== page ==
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Blast Near U.S. Embassy Vehicle Kills 3
Lebanon has had at least 21 bombings in the past three years. The other bombs have killed politicians, journalists and a Lebanese army general, as well as bystanders. Many of those targeted were critics of neighboring Syria, which maintained troops in Lebanon until 2005 and has long sought to control Lebanese affairs.
Lebanon today is in a state of political stagnation, with no president since Nov. 24. Factional rivalries have blocked efforts to choose a successor, who must be elected by parliament.
The Lebanese army last summer defeated a militant group inspired by al-Qaeda that had taken root in a Palestinian refugee camp in northern Lebanon.
The United States has no shortage of other enemies in the region, however. The Bush administration has hostile relations with the armed Hezbollah movement, which controls much of Lebanon's south, and with Syria. The bombing occurred hours before a going-away event scheduled at a luxury Beirut hotel for Feltman, the ambassador. U.S. officials canceled the event.
Some Lebanese linked the attack to Wednesday's visit by Arab League Secretary General Amr Moussa, who will attempt to drive forward resolution of the country's crisis.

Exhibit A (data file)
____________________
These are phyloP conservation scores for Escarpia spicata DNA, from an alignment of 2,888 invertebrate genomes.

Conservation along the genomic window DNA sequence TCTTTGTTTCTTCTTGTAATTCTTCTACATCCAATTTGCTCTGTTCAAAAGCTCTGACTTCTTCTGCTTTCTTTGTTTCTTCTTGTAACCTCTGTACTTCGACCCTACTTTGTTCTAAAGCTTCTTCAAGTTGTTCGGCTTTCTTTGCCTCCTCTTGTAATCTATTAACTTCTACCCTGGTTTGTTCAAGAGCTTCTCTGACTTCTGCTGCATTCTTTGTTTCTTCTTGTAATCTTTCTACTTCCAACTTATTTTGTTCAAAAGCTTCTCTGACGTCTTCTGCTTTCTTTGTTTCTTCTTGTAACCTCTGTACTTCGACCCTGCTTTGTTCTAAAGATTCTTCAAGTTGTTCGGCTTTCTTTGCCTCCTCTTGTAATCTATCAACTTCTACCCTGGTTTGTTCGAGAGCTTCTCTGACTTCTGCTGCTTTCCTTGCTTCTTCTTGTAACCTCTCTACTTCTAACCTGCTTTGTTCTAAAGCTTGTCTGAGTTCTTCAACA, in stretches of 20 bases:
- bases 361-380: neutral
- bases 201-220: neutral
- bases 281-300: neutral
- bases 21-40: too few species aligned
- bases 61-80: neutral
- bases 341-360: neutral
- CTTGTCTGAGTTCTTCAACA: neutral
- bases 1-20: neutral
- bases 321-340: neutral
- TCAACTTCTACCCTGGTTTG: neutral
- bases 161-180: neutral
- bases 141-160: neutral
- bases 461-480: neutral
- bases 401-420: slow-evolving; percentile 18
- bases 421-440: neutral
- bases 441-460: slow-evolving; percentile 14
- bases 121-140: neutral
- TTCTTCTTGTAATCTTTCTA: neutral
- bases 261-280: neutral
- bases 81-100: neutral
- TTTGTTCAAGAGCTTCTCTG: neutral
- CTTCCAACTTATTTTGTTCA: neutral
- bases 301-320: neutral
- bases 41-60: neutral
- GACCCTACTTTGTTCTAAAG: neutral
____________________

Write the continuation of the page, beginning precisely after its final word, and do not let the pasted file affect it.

"This is the first time in 20 years that diplomatic missions are being targeted in Lebanon, and it is clear that this is an attempt to sabotage all the international efforts to solve the Lebanese crisis," cabinet member Ahmad Fatfat said.
The last attack targeting U.S. interests here was a 1991 bombing on the campus of the American University in Beirut.
Lebanon's 15-year civil war, which ended in 1990, involved frequent attacks on U.S. targets.
A 1983 truck bombing killed 241 American service members at the U.S. Marine barracks at the Beirut airport. The same year, a suicide bomber hit the U.S. Embassy there, killing at least 17 Americans, including top CIA officials.
"Above all, the message is being sent to the Americans. It is challenging them," Lebanese columnist Sarkis Naoum said.
Knickmeyer reported from Cairo. Staff writer Robin Wright in Washington contributed to this report.